Happy May, money nerds — it's time for our next challenge. This month, we're bringing back a classic. We want you to flex your negotiation muscle and start haggling.
Tagged With haggling
It was my first meeting with a new potential client, and they tossed out a number. It was a good number, but I recently vowed to negotiate more. So I threw out a higher number, then held my breath through the awkward silence. I hate the anxiety-ridden, nerve-wracking process of negotiating, but here's why I've learned to embrace it despite the fact.
It's easy to think of negotiating as a confrontation, but thinking of it as "joint problem solving" may yield better results. This is also called Principled Negotiation, and it involves four main factors.
The bandwagon effect is the tendency to believe a decision is good for us just because it's a decision everyone else makes. When it comes to money, it's easy to jump on the bandwagon effect, especially when it comes to buying a car.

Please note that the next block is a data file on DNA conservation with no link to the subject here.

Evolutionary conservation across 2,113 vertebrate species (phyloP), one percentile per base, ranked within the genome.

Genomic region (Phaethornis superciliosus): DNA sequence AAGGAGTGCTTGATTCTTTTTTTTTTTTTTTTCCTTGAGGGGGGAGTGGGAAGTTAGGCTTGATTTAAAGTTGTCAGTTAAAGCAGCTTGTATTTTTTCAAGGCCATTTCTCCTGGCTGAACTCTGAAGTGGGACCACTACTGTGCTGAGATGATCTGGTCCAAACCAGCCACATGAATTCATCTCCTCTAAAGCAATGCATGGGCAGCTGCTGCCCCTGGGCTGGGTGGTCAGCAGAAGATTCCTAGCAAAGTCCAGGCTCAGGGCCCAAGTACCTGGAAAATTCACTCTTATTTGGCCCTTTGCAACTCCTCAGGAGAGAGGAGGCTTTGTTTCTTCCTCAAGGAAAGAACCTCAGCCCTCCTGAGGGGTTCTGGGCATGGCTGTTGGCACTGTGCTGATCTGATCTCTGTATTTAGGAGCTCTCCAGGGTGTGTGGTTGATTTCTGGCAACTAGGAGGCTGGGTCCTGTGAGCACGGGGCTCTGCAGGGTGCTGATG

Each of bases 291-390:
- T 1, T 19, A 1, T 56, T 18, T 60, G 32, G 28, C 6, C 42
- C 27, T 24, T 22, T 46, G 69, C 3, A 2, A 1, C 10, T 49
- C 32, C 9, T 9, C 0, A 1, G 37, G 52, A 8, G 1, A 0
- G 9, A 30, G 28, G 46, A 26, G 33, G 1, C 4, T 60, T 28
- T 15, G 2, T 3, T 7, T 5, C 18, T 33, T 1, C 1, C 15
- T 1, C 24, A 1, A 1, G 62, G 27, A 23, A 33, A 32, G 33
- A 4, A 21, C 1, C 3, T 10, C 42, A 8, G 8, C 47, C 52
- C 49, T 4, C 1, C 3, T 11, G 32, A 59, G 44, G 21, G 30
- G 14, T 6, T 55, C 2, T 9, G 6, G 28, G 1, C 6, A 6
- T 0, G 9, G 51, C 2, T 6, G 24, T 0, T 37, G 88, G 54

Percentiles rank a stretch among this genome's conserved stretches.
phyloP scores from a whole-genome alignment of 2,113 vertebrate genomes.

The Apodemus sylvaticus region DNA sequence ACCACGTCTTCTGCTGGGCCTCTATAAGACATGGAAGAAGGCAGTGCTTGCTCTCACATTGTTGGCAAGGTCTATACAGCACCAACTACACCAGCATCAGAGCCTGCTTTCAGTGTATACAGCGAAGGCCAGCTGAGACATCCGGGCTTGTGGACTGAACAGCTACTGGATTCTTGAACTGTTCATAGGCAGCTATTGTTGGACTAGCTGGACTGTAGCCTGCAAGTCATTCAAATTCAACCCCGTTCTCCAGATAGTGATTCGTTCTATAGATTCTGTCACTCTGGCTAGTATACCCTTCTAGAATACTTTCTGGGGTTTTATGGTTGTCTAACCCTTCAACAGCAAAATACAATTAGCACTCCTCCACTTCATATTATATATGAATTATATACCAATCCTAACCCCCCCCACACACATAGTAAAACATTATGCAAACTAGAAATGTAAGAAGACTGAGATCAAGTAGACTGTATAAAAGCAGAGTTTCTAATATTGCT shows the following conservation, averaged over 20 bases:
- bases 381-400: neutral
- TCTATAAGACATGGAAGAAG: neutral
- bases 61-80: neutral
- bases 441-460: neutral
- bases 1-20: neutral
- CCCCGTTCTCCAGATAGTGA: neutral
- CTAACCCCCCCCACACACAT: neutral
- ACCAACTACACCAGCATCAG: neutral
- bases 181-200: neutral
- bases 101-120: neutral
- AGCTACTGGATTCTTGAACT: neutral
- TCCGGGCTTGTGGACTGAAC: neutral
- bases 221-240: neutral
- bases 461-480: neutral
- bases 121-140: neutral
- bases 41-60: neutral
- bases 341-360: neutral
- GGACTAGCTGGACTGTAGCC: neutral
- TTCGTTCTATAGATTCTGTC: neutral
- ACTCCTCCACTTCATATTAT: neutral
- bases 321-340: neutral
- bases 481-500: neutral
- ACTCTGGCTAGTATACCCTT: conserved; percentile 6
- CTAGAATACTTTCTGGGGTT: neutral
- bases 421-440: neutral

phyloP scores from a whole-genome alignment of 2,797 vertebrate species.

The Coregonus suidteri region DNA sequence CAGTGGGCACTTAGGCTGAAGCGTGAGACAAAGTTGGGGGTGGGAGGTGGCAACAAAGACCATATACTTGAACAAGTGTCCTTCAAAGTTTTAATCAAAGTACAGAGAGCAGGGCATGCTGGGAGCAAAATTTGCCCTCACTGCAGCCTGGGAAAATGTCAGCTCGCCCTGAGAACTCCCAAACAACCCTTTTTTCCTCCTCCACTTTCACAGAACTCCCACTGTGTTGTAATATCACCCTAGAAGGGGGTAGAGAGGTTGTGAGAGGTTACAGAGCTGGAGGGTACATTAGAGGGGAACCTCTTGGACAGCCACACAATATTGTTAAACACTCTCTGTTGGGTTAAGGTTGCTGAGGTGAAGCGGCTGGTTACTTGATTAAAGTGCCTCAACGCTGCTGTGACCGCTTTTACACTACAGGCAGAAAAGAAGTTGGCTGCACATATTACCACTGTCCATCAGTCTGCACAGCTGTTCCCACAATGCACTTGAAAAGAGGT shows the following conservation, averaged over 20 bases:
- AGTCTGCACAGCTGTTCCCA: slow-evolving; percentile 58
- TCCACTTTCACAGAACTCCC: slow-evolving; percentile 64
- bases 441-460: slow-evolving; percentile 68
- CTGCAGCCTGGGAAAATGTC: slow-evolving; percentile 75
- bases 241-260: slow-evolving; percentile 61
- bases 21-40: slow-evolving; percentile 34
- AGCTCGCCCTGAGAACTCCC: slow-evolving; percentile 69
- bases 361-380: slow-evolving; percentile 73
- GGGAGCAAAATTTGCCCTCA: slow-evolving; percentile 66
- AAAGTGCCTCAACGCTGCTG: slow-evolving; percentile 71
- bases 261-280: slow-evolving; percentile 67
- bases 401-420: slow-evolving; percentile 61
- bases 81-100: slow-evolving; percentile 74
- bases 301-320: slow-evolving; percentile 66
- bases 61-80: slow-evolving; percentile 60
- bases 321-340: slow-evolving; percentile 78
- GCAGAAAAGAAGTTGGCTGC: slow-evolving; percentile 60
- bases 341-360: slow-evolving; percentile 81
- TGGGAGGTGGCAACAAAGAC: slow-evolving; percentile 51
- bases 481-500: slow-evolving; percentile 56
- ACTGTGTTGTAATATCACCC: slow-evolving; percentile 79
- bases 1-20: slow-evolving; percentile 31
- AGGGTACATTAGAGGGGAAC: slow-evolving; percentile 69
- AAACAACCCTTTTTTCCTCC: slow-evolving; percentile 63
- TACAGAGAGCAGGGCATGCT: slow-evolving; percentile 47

If you're looking for a raise, or looking for a new job and dread the question "So how much are you looking to make?", you're walking into a minefield that could either result in you making a good, fair wage, or getting underpaid from the start. Here are some things to avoid when it's time to talk turkey.
If you're going to buy a car, be prepared to haggle. And some strategies work better than others. In a recent survey, Consumer Reports summarised the negotiation methods that work best for getting a better deal on a used car
My Uncle Danny once helped me buy a new Corolla while I watched in awe. He was a relentless, negotiating beast. He threatened. He acted offended. He sat in silence and stared at the salesman. In the end, I paid nearly $5000 less than I expected. Negotiating is powerful. As a timid person, it's not something that comes easy for me, and it might not come easy for you. Here are some of the best ways to do it, even when you dread it.